Hobbsan suing after false arrest claim
Lawsuit names drug task force, Lea commission, City of Hobbs and 10 law officers
A Hobbs man is suing the Lea County Drug Task Force, Lea County Board of Commissioners, City of Hobbs and 10 law enforcement officers in federal court with a lawsuit alleging he was the victim of a false arrest for drug trafficking and harassment.
The 22-page lawsuit was filed last Friday into U.S. District Court for the District of New Mexico on behalf of Kenneth Johnson and seeks judgment against numerous defendants, along with fees, compensatory damages and punitive damages. It alleges Johnson was the victim of unreasonable search and seizure, a false arrest in September 2015 and that his Fourth Amendment and Fourteenth Amendment rights were violated.
The lawsuit names the following as defendants: law enforcement officers (still active or retired) Rodney Porter, Byron Wester, Stan Jordan, Tony Budrow, John Barrientes, Sean Roach, Chris Leyva, George LeBreton, Jeremy Kirk, Scott Russell; the City of Hobbs, Board of County Commissioners for Lea County and the Lea County Drug Task Force.
“Plaintiff Kenneth Johnson, an African-American citizen of Hobbs, New Mexico, was the victim of a corrupt effort by the Lea County Drug Task Force (“LCDTF”) defendants, led by Defendants Porter and Wester, to falsely arrest him on drug charges and then send him to prison through a malicious prosecution, an effort that failed when a Lea County jury found Plaintiff not guilty in September 2016,” the lawsuit complaint states.
Johnson’s lawsuit noted different lawsuits filed in previous years against the Hobbs Police Department, as well as a lawsuit filed in October 2017 by three ex-police officers who alleged racial discrimination. It gives background information surrounding Johnson’s arrest on Sept. 11, 2015 and alleges Johnson was harassed in April 2017 when two Hobbs police officers “subjected him to an unlawful seizure and search.” It also asserts conduct by “at least some” of the defendants involved racial animus.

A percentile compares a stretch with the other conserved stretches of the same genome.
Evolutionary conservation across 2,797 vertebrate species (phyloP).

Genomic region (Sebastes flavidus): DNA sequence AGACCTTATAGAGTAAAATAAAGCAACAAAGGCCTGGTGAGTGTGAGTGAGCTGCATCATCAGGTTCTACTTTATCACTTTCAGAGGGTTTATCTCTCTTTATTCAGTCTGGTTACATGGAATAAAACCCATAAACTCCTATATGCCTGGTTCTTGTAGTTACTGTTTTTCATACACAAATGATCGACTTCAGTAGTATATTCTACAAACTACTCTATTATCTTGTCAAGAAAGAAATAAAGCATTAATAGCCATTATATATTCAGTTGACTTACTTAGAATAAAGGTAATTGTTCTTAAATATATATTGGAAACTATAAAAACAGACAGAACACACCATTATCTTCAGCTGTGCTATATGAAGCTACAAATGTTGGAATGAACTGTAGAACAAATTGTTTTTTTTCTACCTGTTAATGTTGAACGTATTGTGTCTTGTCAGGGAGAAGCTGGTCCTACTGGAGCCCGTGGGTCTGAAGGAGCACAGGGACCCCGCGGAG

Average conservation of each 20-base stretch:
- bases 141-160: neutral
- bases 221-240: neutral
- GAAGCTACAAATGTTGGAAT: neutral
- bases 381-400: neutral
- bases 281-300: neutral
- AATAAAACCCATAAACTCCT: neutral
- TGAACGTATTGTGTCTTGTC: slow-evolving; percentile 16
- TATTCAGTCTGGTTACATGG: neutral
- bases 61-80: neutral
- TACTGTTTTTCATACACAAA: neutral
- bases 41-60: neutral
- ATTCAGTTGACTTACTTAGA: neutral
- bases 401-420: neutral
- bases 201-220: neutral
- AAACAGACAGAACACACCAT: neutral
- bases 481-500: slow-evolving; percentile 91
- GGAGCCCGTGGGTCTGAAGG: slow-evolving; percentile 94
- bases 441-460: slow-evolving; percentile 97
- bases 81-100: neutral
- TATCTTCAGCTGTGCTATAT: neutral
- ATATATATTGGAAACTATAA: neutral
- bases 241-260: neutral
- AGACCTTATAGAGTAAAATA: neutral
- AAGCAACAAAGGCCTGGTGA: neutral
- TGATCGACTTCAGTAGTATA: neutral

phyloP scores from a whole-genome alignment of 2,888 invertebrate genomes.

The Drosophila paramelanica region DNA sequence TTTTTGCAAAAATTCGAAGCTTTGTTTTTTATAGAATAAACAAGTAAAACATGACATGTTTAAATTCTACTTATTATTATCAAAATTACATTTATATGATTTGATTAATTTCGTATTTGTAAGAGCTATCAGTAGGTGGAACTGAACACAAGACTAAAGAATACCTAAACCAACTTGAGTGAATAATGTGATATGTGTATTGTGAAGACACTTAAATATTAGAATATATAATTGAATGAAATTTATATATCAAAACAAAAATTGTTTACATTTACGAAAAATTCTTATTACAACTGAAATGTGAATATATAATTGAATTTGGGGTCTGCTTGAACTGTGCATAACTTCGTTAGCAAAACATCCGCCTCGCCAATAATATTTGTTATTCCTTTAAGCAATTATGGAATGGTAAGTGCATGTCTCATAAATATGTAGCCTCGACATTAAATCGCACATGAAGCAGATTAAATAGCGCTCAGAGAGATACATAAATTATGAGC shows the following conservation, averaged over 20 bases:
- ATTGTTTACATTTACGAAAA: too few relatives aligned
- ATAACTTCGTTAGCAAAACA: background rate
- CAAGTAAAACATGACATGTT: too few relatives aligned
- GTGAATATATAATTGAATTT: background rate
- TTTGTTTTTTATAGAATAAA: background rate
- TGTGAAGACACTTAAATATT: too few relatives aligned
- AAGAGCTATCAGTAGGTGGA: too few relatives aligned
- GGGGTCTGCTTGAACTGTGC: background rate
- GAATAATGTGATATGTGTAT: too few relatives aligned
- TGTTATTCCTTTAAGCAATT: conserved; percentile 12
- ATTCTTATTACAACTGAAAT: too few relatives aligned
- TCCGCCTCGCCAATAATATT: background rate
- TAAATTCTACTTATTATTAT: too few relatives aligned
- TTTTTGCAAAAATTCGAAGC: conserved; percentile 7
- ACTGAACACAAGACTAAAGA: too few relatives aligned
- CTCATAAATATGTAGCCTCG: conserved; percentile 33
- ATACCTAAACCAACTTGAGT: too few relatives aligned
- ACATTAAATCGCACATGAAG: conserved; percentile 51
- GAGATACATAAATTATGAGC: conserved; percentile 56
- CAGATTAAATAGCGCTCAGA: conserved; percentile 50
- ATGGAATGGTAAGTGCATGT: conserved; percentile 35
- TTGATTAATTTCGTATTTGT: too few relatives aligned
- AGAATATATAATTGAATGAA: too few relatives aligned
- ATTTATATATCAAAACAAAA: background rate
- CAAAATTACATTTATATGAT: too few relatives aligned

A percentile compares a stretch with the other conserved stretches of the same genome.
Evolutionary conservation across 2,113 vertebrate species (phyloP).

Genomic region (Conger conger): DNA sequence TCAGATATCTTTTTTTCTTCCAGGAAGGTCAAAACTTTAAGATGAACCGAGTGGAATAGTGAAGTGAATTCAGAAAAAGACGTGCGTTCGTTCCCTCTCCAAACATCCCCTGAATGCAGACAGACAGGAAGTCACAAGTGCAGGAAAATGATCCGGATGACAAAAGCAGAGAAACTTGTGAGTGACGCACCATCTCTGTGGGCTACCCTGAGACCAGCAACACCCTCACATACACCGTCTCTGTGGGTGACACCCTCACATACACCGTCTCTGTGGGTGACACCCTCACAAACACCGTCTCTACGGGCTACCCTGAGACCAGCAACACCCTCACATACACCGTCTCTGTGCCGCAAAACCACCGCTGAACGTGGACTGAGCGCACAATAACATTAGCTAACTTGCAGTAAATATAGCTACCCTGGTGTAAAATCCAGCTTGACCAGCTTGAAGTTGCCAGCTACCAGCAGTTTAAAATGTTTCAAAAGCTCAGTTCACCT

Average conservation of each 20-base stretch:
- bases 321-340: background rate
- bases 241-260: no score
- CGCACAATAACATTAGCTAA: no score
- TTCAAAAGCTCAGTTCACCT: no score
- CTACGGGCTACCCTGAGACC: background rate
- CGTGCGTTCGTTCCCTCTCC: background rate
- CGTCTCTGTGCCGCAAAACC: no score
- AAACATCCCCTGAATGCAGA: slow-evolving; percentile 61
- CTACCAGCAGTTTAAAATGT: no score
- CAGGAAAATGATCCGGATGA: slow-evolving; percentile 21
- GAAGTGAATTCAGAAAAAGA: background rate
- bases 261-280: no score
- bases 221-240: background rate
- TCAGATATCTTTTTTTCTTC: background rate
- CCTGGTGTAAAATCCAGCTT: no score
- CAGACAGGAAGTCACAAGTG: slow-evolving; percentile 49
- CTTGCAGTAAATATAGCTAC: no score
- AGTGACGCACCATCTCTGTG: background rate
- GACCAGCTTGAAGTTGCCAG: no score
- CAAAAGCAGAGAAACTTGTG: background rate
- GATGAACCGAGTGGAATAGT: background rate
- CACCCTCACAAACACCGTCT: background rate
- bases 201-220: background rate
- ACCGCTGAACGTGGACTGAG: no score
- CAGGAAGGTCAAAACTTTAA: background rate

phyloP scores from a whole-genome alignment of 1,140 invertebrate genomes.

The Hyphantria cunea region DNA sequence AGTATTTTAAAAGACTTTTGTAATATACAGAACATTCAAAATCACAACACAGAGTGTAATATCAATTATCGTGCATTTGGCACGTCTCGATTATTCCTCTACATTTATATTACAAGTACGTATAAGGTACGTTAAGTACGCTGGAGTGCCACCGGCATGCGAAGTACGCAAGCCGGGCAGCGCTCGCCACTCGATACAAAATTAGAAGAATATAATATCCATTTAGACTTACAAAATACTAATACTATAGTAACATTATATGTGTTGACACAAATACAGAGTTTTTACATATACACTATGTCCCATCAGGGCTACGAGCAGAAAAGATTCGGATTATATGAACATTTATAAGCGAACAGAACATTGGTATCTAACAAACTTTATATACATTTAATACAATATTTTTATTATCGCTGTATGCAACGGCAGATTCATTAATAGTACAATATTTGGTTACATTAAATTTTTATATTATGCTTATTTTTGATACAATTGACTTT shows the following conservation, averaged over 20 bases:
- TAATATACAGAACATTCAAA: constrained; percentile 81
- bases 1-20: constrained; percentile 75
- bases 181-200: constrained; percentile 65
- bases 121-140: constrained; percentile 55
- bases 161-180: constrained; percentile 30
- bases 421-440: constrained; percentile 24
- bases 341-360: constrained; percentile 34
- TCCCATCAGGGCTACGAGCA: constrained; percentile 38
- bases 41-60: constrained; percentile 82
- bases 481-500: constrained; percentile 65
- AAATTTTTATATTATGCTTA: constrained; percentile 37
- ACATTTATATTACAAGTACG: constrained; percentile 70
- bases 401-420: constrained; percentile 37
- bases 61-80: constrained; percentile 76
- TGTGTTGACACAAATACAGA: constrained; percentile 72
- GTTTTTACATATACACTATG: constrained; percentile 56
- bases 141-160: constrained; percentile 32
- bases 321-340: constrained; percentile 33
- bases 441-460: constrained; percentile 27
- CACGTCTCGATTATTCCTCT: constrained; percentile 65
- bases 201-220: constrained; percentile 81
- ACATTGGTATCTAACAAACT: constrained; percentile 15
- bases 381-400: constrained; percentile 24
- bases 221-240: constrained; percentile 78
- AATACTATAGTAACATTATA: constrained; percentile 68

The first incident involving Johnson detailed in the lawsuit occurred in May 2014 when two defendants, Porter and Budrow, “falsely claimed” a confidential informant purchased cocaine from Johnson at an East Broadway apartment and the search warrant claimed it was Johnson’s residence, but he didn’t live there, had never lived there or ever sold drugs there. It was Johnson’s friend’s residence and no criminal charges resulted from the search warrant.
A second incident occurred in September 2015, when Porter got a search warrant on Sept. 10 for an East Broadway apartment where Johnson’s mother and two children lived. The lawsuit claims a confidential informant had purchased drugs from Johnson, which Porter said was ecstasy and it was not sent for testing at a crime lab. The next day, Johnson was pulled over by Wester, told he was a suspect in a hit-and-run accident in Hobbs and told to exit his car.
“In fact, no such incident had occurred and Defendant Wester lied to Plaintiff as a pretext to detain him prior to the execution of the search warrant at his mother’s apartment,” the lawsuit states.
It continues that Wester handcuffed Johnson and searched his car without a warrant and conducted a pat-down on Johnson. No contraband or weapons were found, according to the lawsuit. Later, LCDTF agents executed a search warrant on the “very small” apartment and a K-9 officer did not detect any drugs.
“After learning that the K-9 had not detected any drugs, Defendants Porter and Wester, along with one or two other defendants, went back inside the apartment,” it alleges. “Once inside, Defendant Porter and Defendant Wester conspired to and did place a plastic bag of methamphetamine inside a record player that belong to Plaintiff’s mother. Defendant Wester ‘found’ the drugs.”